Galbraith Pokes Fun at '80S' Reaganomics

By David R. Francis. David R. Francis is the Monitor's Economy page editor. | The Christian Science Monitor, August 18, 1993 | Go to article overview

Galbraith Pokes Fun at '80S' Reaganomics


David R. Francis. David R. Francis is the Monitor's Economy page editor., The Christian Science Monitor


JOHN KENNETH GALBRAITH, a liberal, professor of economics emeritus at Harvard University, has written more than two dozen books, several quite influential in their day. This book probably won't rank in importance with "American Capitalism: The Concept of Countervailing Power," or "The Affluent Society," or "The New Industrial State." Yet, as always with Galbraith, this book is clear, well-written, entertaining, and thoughtful. The author is more of a political-economic philosopher than a modern economist who uses mathematical analysis of the statistics to back up his theories and theses.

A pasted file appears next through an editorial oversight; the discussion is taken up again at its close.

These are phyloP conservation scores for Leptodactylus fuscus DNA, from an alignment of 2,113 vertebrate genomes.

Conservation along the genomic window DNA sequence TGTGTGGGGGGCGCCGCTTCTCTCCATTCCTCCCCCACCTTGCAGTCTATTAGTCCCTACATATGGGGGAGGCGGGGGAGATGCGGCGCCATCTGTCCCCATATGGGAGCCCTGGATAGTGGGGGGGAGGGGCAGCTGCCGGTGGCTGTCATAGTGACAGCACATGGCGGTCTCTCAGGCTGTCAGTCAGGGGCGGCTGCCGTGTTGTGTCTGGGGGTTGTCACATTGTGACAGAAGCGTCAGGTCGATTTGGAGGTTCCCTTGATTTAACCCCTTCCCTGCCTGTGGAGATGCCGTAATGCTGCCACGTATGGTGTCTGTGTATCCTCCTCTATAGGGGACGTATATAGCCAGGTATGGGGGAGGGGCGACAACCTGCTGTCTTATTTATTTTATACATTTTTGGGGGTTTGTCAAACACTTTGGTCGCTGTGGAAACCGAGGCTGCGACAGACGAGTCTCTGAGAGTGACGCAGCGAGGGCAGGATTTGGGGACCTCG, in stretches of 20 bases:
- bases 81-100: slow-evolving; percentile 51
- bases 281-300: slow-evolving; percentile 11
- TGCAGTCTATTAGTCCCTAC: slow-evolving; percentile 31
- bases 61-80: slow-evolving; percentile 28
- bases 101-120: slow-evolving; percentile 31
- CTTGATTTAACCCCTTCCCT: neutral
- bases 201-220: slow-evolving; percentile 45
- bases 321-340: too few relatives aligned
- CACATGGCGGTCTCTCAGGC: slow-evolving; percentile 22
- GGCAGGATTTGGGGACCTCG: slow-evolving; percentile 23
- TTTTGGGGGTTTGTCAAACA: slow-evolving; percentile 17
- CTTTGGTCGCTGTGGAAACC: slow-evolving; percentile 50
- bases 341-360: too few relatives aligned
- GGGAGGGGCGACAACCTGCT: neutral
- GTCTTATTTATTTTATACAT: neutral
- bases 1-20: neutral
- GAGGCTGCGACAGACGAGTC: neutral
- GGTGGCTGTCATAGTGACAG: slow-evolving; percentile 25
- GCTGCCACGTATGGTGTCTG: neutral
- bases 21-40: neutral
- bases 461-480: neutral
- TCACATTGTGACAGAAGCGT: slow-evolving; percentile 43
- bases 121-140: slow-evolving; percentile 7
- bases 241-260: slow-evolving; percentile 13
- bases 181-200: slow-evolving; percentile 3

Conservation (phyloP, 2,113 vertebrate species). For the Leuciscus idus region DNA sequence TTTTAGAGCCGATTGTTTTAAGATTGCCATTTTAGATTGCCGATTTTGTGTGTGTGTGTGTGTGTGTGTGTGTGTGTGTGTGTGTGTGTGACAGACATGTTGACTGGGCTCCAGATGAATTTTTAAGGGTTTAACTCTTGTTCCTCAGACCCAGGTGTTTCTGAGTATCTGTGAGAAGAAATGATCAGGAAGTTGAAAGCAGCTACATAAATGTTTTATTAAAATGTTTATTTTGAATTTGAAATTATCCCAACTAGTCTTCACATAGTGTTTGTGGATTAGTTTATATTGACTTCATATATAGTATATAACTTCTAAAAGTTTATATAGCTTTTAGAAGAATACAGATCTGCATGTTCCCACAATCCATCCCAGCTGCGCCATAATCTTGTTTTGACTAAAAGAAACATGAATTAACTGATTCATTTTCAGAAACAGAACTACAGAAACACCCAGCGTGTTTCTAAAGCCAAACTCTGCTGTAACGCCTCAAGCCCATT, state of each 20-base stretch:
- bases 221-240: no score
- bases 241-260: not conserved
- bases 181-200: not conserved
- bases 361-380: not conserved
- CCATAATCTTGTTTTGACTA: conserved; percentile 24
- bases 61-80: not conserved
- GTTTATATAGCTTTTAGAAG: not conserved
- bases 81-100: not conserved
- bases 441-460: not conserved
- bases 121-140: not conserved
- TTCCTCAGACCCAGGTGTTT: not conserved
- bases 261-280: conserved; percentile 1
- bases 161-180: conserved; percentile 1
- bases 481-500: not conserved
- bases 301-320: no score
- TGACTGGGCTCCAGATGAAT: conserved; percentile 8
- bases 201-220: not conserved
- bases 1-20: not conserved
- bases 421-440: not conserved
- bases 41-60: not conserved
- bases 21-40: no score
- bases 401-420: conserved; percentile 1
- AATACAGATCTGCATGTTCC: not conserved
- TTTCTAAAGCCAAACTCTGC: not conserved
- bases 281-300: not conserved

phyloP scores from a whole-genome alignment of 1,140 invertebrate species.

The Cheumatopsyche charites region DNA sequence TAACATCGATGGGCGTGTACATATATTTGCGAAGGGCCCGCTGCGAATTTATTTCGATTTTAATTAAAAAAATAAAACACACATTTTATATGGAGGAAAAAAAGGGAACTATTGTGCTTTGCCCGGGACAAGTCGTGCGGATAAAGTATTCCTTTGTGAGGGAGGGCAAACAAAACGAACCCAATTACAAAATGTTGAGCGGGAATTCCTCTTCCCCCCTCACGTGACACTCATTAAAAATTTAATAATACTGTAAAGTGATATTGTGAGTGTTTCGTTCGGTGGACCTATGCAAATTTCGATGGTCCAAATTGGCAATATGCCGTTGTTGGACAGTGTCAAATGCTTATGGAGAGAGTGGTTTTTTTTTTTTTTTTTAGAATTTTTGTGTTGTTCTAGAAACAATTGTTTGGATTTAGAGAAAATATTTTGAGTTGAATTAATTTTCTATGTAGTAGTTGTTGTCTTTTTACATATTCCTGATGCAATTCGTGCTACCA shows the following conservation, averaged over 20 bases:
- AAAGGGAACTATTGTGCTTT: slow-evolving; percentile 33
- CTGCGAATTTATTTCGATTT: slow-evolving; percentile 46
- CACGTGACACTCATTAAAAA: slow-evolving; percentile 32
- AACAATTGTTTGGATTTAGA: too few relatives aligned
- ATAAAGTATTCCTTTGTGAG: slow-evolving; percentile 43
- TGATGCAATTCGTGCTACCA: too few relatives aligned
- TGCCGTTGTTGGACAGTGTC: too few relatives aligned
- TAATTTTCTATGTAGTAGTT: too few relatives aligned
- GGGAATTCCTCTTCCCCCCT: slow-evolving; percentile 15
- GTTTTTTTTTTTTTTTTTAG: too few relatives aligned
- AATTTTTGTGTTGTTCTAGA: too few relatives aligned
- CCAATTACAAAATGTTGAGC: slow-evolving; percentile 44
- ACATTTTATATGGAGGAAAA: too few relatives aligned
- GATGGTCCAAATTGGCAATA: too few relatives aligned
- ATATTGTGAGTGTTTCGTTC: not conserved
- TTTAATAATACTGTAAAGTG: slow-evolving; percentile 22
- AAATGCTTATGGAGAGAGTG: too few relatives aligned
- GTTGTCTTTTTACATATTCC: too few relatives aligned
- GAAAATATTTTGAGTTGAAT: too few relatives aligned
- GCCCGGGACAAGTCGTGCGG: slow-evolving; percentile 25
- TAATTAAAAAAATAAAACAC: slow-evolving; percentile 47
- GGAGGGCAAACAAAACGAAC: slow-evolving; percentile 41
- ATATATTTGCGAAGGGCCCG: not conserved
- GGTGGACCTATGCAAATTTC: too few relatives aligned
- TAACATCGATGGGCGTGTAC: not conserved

In one sense, "A Short History of Financial Euphoria" is a poke at Reaganomics. He equates the merger mania of the 1980s, the related boom in junk bonds, the savings and loan scandal, the real estate bust, and the stock market crash of 1987 with the great speculative episodes of the last three centuries. These include Holland's "Tulipomania" of 1636-37, Britain's South Sea Bubble, the 18th-century fascination with the joint-stock company, and the 1929 stock market crash that began the Great Depression.

Galbraith also finds a common theme and lesson. "Individuals and institutions are captured by the wondrous satisfaction from accruing wealth," he writes. "The associated illusion of insight is protected, in turn, by the oft-noted public impression that intelligence, one's own and that of others, marches in close step with the possession of money. Out of that belief, thus instilled, then comes action - the bidding up of values, whether in land, securities, or, as recently, art. …

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